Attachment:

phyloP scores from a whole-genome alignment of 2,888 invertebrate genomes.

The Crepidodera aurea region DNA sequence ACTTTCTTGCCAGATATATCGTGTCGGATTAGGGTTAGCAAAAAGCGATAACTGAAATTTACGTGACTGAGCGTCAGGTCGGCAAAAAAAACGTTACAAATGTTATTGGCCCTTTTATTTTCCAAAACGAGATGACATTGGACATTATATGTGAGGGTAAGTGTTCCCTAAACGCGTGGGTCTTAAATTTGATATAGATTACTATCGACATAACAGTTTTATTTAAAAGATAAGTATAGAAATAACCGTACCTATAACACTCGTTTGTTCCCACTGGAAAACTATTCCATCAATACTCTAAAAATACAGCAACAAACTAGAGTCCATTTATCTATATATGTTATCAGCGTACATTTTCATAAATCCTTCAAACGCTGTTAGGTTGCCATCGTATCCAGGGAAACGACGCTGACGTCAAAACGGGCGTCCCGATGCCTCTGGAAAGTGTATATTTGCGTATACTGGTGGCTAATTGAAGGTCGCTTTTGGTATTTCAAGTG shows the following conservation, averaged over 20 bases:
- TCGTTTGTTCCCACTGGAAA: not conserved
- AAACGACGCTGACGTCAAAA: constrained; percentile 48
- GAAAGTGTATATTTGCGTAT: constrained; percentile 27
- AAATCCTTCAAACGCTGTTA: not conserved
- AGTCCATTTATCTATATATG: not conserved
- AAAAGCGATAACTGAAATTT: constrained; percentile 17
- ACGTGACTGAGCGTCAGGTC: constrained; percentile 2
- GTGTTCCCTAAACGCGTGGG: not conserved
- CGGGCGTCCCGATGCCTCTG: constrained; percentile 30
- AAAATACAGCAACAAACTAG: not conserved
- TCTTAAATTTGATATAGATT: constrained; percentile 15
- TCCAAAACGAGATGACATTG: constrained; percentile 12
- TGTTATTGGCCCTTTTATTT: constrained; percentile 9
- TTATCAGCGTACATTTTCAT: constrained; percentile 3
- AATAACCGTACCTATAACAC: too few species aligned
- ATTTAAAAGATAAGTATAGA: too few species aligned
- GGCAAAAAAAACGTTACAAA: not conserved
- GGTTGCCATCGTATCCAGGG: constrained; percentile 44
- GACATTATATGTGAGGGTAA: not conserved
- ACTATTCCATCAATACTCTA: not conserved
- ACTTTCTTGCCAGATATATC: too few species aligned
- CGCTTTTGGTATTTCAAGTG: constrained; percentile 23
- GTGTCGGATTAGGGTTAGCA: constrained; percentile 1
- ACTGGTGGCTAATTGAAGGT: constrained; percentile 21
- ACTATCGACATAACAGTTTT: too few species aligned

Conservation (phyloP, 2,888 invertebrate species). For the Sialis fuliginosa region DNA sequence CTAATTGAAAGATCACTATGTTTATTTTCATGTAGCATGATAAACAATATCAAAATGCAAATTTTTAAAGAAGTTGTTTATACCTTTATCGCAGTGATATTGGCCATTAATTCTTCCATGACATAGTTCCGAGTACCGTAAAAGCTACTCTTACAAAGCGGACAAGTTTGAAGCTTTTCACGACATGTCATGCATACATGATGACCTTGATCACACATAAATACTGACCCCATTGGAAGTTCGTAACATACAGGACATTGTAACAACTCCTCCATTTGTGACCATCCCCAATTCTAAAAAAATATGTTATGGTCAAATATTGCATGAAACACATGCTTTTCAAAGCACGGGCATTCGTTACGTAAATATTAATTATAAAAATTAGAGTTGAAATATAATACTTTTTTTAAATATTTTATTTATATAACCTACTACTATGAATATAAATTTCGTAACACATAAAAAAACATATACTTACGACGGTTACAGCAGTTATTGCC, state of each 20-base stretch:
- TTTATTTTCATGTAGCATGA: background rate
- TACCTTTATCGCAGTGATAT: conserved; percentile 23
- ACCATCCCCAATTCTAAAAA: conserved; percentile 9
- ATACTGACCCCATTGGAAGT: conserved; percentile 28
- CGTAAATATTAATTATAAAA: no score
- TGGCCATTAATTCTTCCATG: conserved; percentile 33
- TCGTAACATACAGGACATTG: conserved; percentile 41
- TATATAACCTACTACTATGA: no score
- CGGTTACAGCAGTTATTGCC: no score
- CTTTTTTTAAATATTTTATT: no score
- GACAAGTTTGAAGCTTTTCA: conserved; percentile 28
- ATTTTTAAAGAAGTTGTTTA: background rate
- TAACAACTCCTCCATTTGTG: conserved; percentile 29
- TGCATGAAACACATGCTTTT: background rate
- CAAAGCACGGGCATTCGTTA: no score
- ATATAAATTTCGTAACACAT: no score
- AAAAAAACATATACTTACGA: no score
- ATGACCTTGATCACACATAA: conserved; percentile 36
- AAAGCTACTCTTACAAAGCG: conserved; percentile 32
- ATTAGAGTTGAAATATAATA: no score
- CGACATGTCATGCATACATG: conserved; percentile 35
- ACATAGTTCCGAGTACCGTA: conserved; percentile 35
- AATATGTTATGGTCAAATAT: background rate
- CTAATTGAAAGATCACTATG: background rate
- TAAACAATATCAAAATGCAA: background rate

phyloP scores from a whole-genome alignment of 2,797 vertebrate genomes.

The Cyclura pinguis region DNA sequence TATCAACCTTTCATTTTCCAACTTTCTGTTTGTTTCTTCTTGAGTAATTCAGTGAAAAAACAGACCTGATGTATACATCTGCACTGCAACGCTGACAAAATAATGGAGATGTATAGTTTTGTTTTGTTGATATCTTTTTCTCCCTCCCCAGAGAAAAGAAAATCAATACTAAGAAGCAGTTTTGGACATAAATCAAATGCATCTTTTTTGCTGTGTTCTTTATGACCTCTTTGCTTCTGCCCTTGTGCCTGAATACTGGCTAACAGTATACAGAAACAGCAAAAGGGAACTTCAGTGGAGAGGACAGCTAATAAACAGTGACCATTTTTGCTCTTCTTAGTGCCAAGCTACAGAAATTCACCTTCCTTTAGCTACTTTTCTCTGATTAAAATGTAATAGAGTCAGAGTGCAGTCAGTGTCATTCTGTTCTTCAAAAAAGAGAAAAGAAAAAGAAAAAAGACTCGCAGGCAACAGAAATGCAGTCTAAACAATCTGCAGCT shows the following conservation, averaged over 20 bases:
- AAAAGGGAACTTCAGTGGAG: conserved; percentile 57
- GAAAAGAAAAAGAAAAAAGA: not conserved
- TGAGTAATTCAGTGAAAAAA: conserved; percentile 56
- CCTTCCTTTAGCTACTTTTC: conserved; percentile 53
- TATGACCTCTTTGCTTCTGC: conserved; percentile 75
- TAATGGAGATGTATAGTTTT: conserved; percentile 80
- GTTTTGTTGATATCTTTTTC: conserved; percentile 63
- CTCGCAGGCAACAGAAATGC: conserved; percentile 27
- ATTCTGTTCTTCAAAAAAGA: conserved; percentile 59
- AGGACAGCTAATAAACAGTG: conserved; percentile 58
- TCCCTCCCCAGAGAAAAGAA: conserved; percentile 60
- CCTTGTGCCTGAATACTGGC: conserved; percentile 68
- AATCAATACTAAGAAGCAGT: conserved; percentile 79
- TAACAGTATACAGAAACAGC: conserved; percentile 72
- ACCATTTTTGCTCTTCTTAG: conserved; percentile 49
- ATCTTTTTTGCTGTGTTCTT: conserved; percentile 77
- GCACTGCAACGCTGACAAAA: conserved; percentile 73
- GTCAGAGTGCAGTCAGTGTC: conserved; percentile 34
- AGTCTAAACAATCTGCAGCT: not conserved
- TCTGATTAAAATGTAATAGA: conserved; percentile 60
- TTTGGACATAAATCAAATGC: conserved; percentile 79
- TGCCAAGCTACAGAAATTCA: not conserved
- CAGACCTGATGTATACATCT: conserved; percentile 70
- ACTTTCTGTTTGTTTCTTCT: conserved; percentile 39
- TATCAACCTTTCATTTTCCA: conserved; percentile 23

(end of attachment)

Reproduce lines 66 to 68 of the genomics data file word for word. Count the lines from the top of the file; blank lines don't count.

- TCCCTCCCCAGAGAAAAGAA: conserved; percentile 60
- CCTTGTGCCTGAATACTGGC: conserved; percentile 68
- AATCAATACTAAGAAGCAGT: conserved; percentile 79